The song “Best Friend” can be found on any teenager’s beach playlist, and with its lyrics “you’re gonna wanna be my best friend baby,” musical artist Rex Orange County, real name Alex O’Connor, has made a name for himself in the indie pop industry. It was Rex’s fun-loving, “one of the good ones” persona that gained him quite a loyal following.
Fans were devastated when last week, Rex was charged with six different sexual assault allegations, all from the same woman. Can these fans still listen to his music with a clean conscience, or has his entire discography been stained by his evil deeds? The moral dilemma Rex’s fanbase is experiencing begs the question: Is it possible to separate the art from the artist?
There is, in all honesty, no right answer to this question. People are free to listen, read, and experience the art of whomever they want to, regardless of the artist's actions. That being said, oftentimes people feel obligated to pass judgments on those whose opinions on this matter differ from theirs. It is important to look at all sides of this argument, and it is up to each individual person to draw their own moral lines and decide for themselves what to do.
Everyone has ethical and political standards that they refuse to cross. If an artist does not withhold these standards, it makes perfect sense that one would discontinue their support. Does it make someone hypocritical to preach about something but continue supporting artists that go against those values? Maybe. Where is this moral line, though? If it is different for everyone, then it’s up to each person to determine whether the line has been crossed.
Society also has a terribly short memory. Take Michael Jackson as an example. Even though in the documentary Leaving Neverland, four boys came forth about their sexual abuse at the hands of Jackson, the majority of listeners did not stop playing his music. A poll done by the Hollywood Reporter found that 61 percent of people did not stop listening to Jackson after these allegations, and 54 percent did not think they should stop. It seems that some artists like Michael Jackson are somewhat immune to the pushback of allegations, as his music and fame suffered little in the wake of the documentary. Is Jackson’s music just too good? Maybe, but many people never hopped onto the bandwagon of “canceling” him.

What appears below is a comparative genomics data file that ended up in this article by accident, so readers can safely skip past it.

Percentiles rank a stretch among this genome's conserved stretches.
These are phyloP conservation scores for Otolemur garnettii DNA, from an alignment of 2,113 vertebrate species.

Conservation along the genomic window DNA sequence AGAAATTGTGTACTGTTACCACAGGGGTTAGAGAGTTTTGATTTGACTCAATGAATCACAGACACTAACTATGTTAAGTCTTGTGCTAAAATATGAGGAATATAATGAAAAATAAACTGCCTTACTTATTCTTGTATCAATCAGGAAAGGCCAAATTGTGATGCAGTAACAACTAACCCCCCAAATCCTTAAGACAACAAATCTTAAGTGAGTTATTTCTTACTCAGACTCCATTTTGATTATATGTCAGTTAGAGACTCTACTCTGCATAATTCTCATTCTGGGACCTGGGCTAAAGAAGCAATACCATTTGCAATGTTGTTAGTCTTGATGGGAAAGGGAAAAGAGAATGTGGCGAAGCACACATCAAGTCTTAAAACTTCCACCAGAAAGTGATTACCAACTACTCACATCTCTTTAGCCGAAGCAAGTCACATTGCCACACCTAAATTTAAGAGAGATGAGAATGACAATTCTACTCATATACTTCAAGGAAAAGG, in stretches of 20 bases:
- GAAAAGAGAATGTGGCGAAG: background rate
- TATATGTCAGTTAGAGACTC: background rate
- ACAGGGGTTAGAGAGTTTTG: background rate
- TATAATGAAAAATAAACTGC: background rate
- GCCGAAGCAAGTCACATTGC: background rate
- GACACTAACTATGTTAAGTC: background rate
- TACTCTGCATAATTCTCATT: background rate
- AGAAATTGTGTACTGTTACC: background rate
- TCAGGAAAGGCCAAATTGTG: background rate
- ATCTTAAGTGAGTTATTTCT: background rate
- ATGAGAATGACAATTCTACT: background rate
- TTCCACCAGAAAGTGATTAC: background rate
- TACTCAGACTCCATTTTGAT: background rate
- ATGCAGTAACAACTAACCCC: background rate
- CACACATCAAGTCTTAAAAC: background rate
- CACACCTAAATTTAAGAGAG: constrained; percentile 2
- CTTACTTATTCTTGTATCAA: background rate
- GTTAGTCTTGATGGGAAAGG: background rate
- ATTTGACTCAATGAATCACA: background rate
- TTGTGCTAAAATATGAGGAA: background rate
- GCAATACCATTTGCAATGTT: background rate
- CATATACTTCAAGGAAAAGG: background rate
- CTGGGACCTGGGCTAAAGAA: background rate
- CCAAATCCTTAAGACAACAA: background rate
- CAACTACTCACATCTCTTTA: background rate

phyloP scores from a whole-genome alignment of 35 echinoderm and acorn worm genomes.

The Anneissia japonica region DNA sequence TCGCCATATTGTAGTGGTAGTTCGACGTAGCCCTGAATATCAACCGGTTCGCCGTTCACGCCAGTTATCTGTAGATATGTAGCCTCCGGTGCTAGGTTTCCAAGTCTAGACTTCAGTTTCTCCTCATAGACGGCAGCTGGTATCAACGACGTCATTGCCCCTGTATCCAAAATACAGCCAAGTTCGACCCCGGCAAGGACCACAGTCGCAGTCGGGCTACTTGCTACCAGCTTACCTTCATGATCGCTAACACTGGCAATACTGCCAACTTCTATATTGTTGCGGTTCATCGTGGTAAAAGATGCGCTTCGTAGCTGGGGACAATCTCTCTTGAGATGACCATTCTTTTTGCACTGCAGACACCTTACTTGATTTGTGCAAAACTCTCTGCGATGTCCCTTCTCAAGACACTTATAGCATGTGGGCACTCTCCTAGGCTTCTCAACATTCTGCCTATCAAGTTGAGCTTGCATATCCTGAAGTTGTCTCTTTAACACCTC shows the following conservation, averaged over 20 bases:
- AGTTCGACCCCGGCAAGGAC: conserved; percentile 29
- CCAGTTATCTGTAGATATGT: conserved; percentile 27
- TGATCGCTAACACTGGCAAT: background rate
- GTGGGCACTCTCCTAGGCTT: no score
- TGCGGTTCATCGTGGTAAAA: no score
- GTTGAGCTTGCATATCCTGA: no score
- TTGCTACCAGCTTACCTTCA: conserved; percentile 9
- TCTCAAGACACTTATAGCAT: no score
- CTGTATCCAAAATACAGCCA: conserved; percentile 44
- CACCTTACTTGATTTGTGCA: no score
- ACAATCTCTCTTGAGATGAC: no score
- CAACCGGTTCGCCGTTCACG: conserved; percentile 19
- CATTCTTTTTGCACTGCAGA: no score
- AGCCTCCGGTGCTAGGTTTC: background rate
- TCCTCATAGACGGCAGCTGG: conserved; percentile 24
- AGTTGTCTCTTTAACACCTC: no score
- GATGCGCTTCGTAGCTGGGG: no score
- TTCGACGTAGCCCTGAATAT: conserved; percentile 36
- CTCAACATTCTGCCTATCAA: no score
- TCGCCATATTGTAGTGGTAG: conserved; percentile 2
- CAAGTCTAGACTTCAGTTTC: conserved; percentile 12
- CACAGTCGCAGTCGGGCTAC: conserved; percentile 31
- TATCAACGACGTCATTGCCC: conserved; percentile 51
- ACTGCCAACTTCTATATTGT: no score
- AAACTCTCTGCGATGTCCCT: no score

Cancel culture, a trend of hating certain media stars, often only affects present-day celebrities. In the digital age, artists’ presences on social media make fans feel like they know them. Thus, supporters feel personally betrayed by their idols’ actions. Since Jackson dominated the pre-social media era and had already died before these allegations came into the limelight, does he get a pass?
Often, people do not want to support artists who have fallen from grace because they do not want to put more money in these artists’ pockets. Still, this decision affects other hard-working employees. For instance, although the Harry Potter books are some of the most popular to this day and age, many were devastated by the transphobic tweets J.K Rowling made in the spring of 2020. She commented on an article about “people who menstruate” demanding the article use the word “women” instead. After her insensitive comments, many decided to leave Rowling in the past and stopped buying her books. If someone was to buy a Harry Potter book from an independent bookstore, although they may be giving money to J.K. Rowling, they are also supporting a small business and its employees. Many do not want to support authors like Rowling, but they still want to read their books. Some buy these books secondhand, but this often leads to the pirating of books illegally online. Is that more moral than buying the book legally?
Should one be judged for calling Harry Potter their favorite book series or for continuing to listen to Rex Orange County even after what he has been accused of? At the end of the day, it is up to each person to make that decision for themselves.